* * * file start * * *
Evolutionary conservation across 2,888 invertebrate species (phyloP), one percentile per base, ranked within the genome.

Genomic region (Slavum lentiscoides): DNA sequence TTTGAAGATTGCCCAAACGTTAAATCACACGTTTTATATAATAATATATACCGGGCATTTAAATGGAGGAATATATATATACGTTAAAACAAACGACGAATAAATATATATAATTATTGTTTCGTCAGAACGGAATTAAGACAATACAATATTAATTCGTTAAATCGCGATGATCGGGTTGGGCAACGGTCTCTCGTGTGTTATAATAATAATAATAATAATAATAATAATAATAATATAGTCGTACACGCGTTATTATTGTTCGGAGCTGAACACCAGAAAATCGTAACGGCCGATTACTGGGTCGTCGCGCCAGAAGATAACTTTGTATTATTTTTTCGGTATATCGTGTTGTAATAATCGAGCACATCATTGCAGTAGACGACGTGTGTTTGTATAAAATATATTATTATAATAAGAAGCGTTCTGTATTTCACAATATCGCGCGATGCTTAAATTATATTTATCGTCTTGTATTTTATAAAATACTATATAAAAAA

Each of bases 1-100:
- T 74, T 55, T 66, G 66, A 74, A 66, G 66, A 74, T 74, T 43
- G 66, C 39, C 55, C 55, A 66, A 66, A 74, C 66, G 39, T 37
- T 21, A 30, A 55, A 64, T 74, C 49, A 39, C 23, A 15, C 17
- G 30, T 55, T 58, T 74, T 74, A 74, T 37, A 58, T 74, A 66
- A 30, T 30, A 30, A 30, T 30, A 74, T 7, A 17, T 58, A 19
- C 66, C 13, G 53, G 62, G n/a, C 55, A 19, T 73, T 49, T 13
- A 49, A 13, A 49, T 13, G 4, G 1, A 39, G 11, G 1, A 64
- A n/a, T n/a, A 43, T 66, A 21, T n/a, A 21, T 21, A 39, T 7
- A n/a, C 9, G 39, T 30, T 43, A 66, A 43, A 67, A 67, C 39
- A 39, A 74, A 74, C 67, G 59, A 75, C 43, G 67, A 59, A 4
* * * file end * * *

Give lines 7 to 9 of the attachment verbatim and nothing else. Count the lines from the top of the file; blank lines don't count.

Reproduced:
- G 30, T 55, T 58, T 74, T 74, A 74, T 37, A 58, T 74, A 66
- A 30, T 30, A 30, A 30, T 30, A 74, T 7, A 17, T 58, A 19
- C 66, C 13, G 53, G 62, G n/a, C 55, A 19, T 73, T 49, T 13